We already talked about the misinformation campaign undertaken by the makers of Transformers 2, and in particular how we were all led to believe that Megatron wouldn't be in the sequel, so no point rehashing that now. How about this tidbit, then: Hasbro specifically asked Paramount that the Transformers not be majorly redesigned for the second film, so that parents wouldn't feel they were being forced to rebuy toys they'd already bought. Why'd Megs get a new body, then? Because he's an evil bastard, duh!
Landing thunderously among his assembled warriors, Megatron strikes the ground hard enough
to shatter stone, calling his army to order. He has come here to renew his purpose, and to reclaim his right to lead the Decepticon army. For too long the Decepticons have been scattered, either fighting as individuals or cowering in hiding. It is time that they all remembered that the word of Megatron is absolute, and no desire exceeds his will.
Unlike some recent Transformers, TF2 Megatron takes full advantage of his size class. Other than the Masterpiece version, this is the largest Megatron ever sold. His head is a daunting 10¼" high, but bits of his armor reach as high as 11½". He is an absolute monster, which is as it should be: big is scary.
The body shape is mostly the same as the first movie's Megatron, just... inflated, for lack of a better word. His chest and legs have the same bulky proportions as before, but his head is much smaller by comparison. He's a growing boy, our Megatron! Apparently the designers based him on a skeleton, to suggest living death - thus the sharp armor plates on his torso vaguely resemble a ribcage, and there are pseudo-hipbones at the tops of his legs, Heck, if you turn him around, you'll see what passes for a spine.
For some reason, the first leaked pictures of the TF2 Megatron hid his face - I'm not sure why, because it's not that different from befor. Like all the other on-screen baddies, Megs' face is a distorted version of the Decepticon logo: the pointy chin, the crest on the forehead, the panels over the cheeks... once you see it, you can't un-see it. And yet, it doesn't look like a conscious effort to make it look like the Decepticon logo, it just looks normal.
The early plan for ROTF was that he would have required a lot of rebuilding after Sam kicked his ass in the first movie, which is why the toy's arms are such drastically different sizes. His right arm, presumably scavenged
from "Ze Little One," is a thin, wiry little thing, entirely unsuited to his frame. Rather than a traditional hand, it has long, bladed fingers that seem to sprout from the end of the arm. The left arm is a huge cannon, and it makes blaster sounds as you move it. And sometimes when you don't. A large piece of armor from the shoulder can be lowered down to cover the forearm/muzzle, and a blade flips out of the shield to create his lobster claw blade of death thing. Fun feature - shame it all means he has no elbow on that side. Beyond the gun arm, there's another electronic feature in the figure. Press down the button on his chest, and gears spin, lights flash, and Megatron declares "there is no command but mine!"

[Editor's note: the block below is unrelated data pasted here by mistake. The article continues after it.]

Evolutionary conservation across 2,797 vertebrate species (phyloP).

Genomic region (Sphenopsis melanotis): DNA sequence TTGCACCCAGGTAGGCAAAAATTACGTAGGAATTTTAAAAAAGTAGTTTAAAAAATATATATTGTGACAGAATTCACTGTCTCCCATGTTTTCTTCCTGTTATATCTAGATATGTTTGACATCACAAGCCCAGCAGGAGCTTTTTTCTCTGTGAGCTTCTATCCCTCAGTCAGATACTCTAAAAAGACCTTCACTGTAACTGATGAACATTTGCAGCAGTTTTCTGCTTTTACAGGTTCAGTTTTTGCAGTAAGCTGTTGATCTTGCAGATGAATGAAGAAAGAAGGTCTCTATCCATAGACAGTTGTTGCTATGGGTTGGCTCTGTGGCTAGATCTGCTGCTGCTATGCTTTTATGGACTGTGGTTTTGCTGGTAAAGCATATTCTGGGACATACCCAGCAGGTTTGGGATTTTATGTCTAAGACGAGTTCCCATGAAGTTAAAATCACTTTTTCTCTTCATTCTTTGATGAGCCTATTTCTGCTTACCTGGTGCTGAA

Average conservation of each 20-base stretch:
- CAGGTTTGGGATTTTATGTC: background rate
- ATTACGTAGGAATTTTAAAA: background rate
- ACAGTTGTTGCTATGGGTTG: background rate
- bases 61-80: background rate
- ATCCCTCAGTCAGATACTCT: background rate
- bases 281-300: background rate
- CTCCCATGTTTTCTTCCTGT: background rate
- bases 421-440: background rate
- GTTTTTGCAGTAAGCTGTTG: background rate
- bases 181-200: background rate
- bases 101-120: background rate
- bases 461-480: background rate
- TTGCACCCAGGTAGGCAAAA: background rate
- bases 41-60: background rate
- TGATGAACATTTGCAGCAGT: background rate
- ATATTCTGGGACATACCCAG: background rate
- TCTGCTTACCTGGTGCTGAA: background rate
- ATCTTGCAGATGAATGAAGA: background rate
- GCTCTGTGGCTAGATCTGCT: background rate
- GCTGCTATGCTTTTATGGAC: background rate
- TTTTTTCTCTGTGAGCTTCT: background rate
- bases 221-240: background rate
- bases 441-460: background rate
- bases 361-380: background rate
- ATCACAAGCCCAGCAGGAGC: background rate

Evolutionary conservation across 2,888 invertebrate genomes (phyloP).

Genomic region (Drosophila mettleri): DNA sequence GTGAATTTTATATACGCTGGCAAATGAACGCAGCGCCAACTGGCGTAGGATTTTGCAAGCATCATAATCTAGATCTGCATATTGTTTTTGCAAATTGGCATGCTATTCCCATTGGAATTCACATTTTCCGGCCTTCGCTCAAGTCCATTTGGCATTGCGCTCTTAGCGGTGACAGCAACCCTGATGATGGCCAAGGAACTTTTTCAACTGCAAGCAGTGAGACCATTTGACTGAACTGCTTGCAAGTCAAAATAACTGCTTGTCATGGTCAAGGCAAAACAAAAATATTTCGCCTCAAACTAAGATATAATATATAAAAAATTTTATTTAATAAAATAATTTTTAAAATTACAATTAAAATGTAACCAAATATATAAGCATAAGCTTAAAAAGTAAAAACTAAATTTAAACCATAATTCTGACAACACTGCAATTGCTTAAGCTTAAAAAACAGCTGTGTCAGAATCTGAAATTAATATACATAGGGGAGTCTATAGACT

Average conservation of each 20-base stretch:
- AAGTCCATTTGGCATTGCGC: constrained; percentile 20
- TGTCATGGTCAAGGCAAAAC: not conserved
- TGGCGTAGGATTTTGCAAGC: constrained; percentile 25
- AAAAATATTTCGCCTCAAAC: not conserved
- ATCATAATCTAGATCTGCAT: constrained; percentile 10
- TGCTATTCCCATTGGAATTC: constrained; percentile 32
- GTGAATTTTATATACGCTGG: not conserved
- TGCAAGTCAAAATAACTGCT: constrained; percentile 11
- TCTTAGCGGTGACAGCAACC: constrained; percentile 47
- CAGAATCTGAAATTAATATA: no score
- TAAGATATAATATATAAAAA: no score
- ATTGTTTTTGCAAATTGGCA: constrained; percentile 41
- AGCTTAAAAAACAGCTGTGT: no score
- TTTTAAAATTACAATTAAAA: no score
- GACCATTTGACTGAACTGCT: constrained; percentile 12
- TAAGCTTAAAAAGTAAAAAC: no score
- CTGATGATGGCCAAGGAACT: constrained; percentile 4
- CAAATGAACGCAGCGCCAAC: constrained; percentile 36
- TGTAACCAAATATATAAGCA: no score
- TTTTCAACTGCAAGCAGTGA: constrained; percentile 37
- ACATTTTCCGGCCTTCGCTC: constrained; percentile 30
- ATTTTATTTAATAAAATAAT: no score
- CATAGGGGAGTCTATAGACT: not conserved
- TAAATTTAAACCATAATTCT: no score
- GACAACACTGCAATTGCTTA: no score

Converting Megatron is fairly challenging,
but not frustrating. Well, except for the fact that the blaster sound will not. Stop. Going. Off. as you change him. Plug the legs in their new position, the gun fires. Move the turret over, the gun fires. Tilt the robot's head back, the gun fires. Put the damn tank down and walk away from it hoping it'll finally shut up, the gun fires. Stupid touchy electronics!
When the AllSpice brought Megs back to life, it reformatted him as a tank. Or maybe he did it himself, the movie's not very clear on that point. The important thing is that he got a new altmode (without becoming a triple-changer, thank you very much!) And yes, apparently the tank could fly, but he didn't change into a different form to do that - thus the giant thrusters on the back end.
The tank is just as massive as the robot. It's 9½" from front to back, 7" across and 5¼" tall. This is actually the repainted "Shadow Command"
Megatron, so the tank is mostly black with red and silver highlights. You can still fire the missile, of course, and there are small wheels under the treads. If you look at the computer model, or even the smaller Voyager Class version of Megatron, you'll find that the tank is actually quite flat. Conversely, this version looks like one of the tanks from Metal Slug. Still, the only really disappointing part of the design is the fact that Megatron's face sticks out the front of the tank - guess the Robot Heroes version wasn't lying!
I didn't buy either of the "normal" Megatron releases from this film, because I was holding out for another Premium Series-style repaint. Nothing ever materialized, so I went for the exotic repaint: the normal Leader Class Megatron is visually uninteresting, mostly done in the same color with little variantion to accentuate the details; the Voyager Class version, on the other hand, is nearly green! Shadow Command Megatron is easily the best-looking of the three. The decision was made to not call the resurrected Megatron "Galvatron" (as most Transfans were expecting) in order to keep from confusing general audiences, but if they thought that was the only thing about Transformers 2 that was going to confuse audiences, they were way off-base! In my own personal movieverse, the little silver plane is Megatron, and when he was killed, he turned into the big black tank, Galvatron. Remember, you're never bound by what it says on the box.